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Hunters threaten wildlife sanctuaries

Hunters threaten wildlife sanctuaries

Forest and Bird today released an anonymous letter claiming that eleven possums have been deliberately released onto Kapiti Island . In recent weeks Forest and Bird has been sent three anonymous letters threatening to sabotage wildlife sanctuaries by releasing pests.

The letters appear to be from hunters disgruntled by Forest and Bird’s campaign to protect nature from the impact of pests such as possums, deer and thar. The letters have been handed to the police who are investigating the threats.

“Kapiti Island is a nature conservation jewel and how people could even think of releasing possums onto it defies belief”, says Eric Pyle, Forest and Bird’s Conservation Manager. “I am sure that the vast majority of New Zealanders will be dismayed and saddened by claims that possums have been released onto this conservation icon. Thousands of volunteers hours and hundreds of thousands of tax payers dollars have gone into ridding Kapiti Island of its pests so that such rare birds such as little spotted kiwi, saddleback and takahe can flourish”.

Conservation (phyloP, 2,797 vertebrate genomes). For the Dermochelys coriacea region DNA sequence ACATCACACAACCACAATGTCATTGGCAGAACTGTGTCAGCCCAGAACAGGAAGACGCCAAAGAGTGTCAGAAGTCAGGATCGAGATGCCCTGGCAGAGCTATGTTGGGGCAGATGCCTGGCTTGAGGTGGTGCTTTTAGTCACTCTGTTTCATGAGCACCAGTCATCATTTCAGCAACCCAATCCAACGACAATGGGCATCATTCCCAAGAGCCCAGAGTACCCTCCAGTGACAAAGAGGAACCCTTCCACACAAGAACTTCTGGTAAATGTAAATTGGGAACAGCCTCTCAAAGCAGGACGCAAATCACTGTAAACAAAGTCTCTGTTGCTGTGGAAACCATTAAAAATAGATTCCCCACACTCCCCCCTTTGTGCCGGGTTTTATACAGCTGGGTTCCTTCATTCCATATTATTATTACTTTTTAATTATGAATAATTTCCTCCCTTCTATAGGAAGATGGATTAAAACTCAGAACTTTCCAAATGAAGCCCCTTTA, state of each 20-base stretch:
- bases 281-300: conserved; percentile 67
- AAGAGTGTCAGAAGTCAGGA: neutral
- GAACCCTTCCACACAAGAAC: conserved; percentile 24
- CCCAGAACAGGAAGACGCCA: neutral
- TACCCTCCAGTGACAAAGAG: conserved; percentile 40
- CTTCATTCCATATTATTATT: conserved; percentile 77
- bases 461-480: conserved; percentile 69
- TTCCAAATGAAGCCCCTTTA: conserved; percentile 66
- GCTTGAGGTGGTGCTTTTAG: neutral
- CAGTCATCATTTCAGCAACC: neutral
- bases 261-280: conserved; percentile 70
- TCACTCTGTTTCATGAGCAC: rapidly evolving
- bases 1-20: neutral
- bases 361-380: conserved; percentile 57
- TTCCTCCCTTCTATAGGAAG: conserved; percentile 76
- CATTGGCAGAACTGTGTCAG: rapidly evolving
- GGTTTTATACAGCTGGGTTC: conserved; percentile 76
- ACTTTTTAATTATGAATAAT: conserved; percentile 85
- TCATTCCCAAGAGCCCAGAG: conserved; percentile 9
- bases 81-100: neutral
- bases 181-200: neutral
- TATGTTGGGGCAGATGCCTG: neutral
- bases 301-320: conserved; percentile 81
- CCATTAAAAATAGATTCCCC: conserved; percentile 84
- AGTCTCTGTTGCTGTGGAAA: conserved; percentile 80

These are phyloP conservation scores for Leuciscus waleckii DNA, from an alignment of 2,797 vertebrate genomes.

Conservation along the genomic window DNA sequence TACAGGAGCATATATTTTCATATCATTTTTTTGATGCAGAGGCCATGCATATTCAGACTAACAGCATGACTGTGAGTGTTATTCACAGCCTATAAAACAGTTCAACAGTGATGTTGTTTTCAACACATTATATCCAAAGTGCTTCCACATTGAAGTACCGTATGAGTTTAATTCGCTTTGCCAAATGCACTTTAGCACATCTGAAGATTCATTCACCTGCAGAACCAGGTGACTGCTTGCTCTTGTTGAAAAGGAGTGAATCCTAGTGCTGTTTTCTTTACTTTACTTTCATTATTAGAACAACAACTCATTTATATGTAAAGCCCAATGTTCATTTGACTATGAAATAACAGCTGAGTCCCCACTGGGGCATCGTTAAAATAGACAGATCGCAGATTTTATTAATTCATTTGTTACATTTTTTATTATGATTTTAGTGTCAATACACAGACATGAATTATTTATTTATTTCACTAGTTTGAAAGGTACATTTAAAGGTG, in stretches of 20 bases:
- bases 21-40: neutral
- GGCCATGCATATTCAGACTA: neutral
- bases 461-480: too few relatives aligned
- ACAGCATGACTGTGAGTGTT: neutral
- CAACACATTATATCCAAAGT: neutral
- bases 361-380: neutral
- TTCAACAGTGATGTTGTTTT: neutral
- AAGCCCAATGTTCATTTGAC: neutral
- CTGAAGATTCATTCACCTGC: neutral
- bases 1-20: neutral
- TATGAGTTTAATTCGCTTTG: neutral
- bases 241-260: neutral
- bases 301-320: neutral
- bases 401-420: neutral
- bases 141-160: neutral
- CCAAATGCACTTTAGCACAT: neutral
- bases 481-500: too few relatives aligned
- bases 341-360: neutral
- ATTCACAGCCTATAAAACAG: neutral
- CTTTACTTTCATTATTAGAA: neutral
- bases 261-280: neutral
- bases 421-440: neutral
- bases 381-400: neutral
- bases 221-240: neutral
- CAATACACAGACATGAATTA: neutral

One of the letters from a group calling themselves the Biodiversity Action Group threatens to release pests in wildlife sanctuaries if Forest and Bird did not reconsider its position on thar. The group claims to have already spread thar, wallabies and fallow deer around New Zealand .

“Many New Zealanders have worked hard to rid sanctuaries of pests. We are saddened that a group wants to put all that work at risk and threaten our natural heritage”, say Mr Pyle.

“Clearly there is an lunatic element in the hunting fraternity that has no concern for New Zealand’s natural heritage”, says Mr Pyle. “This rogue element is even prepared to threaten kiwi, our national emblem”.

Forest and Bird calls on all responsible hunters to distance themselves from this kind of irresponsible behaviour and sort out the lunatic fringe within their ranks. “I am sure that all decent hunting folk are aghast that some of their kind would be prepared to threaten icons such as Kapiti Island and species such as our national emblem”, says Mr Pyle. “I call on leaders in the hunting fraternity to denounce these threats”.

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